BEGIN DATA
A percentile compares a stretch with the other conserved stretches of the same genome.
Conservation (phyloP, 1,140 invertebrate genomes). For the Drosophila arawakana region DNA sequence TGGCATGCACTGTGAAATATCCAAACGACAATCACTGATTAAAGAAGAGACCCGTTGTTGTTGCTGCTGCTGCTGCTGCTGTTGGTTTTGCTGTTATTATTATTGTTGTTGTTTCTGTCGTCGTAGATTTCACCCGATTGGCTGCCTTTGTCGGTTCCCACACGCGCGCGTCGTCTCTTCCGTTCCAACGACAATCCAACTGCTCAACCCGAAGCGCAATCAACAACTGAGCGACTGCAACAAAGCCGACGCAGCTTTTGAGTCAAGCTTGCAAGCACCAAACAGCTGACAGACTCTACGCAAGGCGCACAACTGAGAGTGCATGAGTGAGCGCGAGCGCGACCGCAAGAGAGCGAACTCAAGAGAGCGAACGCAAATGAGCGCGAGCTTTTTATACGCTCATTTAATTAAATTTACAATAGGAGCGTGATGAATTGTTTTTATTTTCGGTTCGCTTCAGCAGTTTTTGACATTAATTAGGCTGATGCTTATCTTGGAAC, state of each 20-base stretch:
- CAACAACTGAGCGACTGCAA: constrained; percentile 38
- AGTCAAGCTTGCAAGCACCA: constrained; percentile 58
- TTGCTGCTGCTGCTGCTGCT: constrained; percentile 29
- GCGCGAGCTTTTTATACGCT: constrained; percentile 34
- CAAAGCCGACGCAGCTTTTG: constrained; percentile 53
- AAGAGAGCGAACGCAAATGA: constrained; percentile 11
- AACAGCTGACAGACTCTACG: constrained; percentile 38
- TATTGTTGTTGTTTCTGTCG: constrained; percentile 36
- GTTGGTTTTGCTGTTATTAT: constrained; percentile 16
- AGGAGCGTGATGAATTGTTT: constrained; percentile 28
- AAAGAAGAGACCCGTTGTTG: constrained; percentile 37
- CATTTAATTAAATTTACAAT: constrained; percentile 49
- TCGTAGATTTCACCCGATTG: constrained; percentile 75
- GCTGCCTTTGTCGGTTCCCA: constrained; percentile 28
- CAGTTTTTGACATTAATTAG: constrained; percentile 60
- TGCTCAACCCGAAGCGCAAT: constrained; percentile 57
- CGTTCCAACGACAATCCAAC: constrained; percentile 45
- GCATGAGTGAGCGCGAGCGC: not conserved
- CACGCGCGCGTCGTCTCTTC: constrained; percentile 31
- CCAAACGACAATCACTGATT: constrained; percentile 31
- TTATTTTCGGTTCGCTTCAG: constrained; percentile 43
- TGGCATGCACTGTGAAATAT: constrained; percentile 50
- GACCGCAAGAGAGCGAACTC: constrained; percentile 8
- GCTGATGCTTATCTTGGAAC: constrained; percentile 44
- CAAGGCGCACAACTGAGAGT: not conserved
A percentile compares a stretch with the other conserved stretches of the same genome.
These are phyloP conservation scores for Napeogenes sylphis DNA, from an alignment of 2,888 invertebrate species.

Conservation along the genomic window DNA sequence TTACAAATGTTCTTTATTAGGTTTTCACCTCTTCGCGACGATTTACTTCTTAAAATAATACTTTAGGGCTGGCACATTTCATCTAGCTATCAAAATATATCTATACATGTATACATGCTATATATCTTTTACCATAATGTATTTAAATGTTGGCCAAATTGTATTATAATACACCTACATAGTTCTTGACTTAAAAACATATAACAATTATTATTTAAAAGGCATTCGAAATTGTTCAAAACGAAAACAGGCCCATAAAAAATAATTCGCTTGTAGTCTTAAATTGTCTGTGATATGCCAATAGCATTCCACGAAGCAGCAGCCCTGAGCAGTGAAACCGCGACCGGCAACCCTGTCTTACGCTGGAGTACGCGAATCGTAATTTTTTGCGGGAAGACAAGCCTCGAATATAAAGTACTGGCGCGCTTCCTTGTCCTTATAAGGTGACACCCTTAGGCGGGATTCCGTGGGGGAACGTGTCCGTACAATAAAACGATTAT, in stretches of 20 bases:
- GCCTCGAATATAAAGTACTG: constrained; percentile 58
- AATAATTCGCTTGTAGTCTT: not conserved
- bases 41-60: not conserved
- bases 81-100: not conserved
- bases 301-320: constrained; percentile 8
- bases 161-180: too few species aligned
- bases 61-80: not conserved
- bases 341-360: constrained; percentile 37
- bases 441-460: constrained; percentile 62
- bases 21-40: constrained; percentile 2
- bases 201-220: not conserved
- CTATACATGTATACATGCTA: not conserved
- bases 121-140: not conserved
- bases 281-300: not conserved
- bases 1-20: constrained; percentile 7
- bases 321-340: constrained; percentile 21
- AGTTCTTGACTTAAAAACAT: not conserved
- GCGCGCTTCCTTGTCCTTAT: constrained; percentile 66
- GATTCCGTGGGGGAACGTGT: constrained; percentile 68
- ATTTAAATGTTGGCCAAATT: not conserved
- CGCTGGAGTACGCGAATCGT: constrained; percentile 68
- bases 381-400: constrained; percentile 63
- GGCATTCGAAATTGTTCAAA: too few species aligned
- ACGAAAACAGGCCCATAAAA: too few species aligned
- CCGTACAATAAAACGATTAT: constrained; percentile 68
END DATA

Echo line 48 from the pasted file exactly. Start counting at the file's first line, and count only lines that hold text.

- GCGCGCTTCCTTGTCCTTAT: constrained; percentile 66